You’re Your Worst Enemy When it Comes to Credit Card Debt
Debt is one of those bad things that can even happen to good people and sabotage their chances of achieving financial success. According to the 2018 Planning & Progress study by Northwestern Mutual, one-third of average American household income foes towards paying down debt.
At the same time, people are spending roughly the same amount on buying things they don’t necessarily need. This rise in consumerism has turned Americans into their own worst enemy when it comes to managing finances and paying down debt.
A new study says that if Americans wanted, they could pay down their debt much faster. Northwestern Mutual’s planning director, Emily Holbrook, says that most people don’t understand that the short-term satisfaction they get from discretionary spending isn’t worth the long-term pressure that results from not paying down the debt.
The news report shows that America is slowing inching towards a debt crisis as more and more people take loans for funding their education, homes, cars and businesses. According to the survey data from over 2,000 adults, the number of American consumers who are completely debt free has decreased from 27 per cent last to 23 per cent in 2018.
You’re probably thinking that the increasing household debt probably means more people are taking out mortgage or student loans, but the shocking truth is that most of the debt is owed to credit card balances due to consumers’ spending habits. The study shows that credit card debt has soared from 19 per cent last year to 25 per cent in 2018, and now equals mortgage loans.
Credit Card Debt
The average household debt – excluding mortgages – has inched up from $37,000 in 2017 to $38,000 this year, despite half of the survey participants stating that their top financial goal for 2018 is to pay down the debt. Holbrook says that the study shows a clear discrepancy between borrowers’ actions and intentions.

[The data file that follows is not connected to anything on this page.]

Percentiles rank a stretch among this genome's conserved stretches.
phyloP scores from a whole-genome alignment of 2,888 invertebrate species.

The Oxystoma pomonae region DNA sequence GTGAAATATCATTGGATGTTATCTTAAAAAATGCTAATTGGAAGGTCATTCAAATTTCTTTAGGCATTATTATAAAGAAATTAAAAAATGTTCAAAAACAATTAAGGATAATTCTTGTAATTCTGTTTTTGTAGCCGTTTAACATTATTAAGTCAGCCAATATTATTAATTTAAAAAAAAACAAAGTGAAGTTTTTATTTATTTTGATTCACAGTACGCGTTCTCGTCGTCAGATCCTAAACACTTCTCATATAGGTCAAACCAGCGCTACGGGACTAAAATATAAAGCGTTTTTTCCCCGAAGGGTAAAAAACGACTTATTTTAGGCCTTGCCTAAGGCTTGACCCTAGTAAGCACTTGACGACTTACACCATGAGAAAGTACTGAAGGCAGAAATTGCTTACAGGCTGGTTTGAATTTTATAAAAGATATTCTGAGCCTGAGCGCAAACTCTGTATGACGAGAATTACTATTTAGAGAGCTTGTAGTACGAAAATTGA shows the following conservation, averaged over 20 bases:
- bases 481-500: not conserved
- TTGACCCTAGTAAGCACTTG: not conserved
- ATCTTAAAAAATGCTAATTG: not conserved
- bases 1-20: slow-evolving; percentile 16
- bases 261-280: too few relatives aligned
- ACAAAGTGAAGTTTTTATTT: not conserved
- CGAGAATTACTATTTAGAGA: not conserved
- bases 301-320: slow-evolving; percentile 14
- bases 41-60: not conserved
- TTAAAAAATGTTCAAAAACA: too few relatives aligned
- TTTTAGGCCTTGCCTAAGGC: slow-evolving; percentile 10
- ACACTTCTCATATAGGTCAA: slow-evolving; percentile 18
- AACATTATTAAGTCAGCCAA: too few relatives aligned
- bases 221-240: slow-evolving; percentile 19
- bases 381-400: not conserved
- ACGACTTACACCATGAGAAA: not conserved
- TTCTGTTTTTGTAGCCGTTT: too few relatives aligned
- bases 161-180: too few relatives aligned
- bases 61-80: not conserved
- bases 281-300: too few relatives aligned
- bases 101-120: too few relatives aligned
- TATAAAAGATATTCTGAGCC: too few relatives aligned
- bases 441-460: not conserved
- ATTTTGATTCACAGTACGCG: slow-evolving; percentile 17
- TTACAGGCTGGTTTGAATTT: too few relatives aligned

According to Federal Reserve’s recent report, total credit card debt has now climbed over $1 trillion. Taking the average 17 per cent interest into consideration, borrowers are forced to pay more than $100 billion only in interest and credit card fees every year.
Holbrook says that much of the loan payment on high interest debt doesn’t go towards paying off the actual balance, making borrowers feel like they’re stuck in a downward spiral.
If you’re unfortunate enough to have amassed a significant amount of credit card debt, there are a few useful tips for paying it off.
Come Up With a Repayment Strategy
Experts recommend two different approaches for tackling your credit card debt. In the first approach, you can funnel your repayments from lower interest credit cards to one with the highest interest rate.
To do this, first pay off the minimum balance on cards with lower rates and funnel the remaining towards the debt that has the highest interest. This way you’ll be able to pay off the most expensive loan first, then moving on to the second-most expensive one and so on.
The second strategy involves a completely opposite approach where you start from your smallest loan first, because it is the quickest to pay off, giving you a sense of accomplishment and motivation to continue paying down the remainder of your credit card balance. However, this strategy does have a downside: you end up paying more interest.
Balance transfer options
The benefit of having a perfect credit score is that you’re able to qualify for loans with little to no interest. If you’re eligible for this option, we recommend taking it, although zero-interest deals often come with a balance-transfer fee with introductory rates that can last till one year.
Once the deal ends, your remaining balance will accrue interest at current interest rate. This way you can avoid paying interest on expensive debts which helps you pay down the loan much faster.
If your credit score is high enough, you might be able to convert your credit card debt into personal loan to avail lower interest rates which can range from 4 per cent to as high as 36 per cent. The rate you’ll get will depend on your credit score. The higher the score, the lower your interest rate will be.
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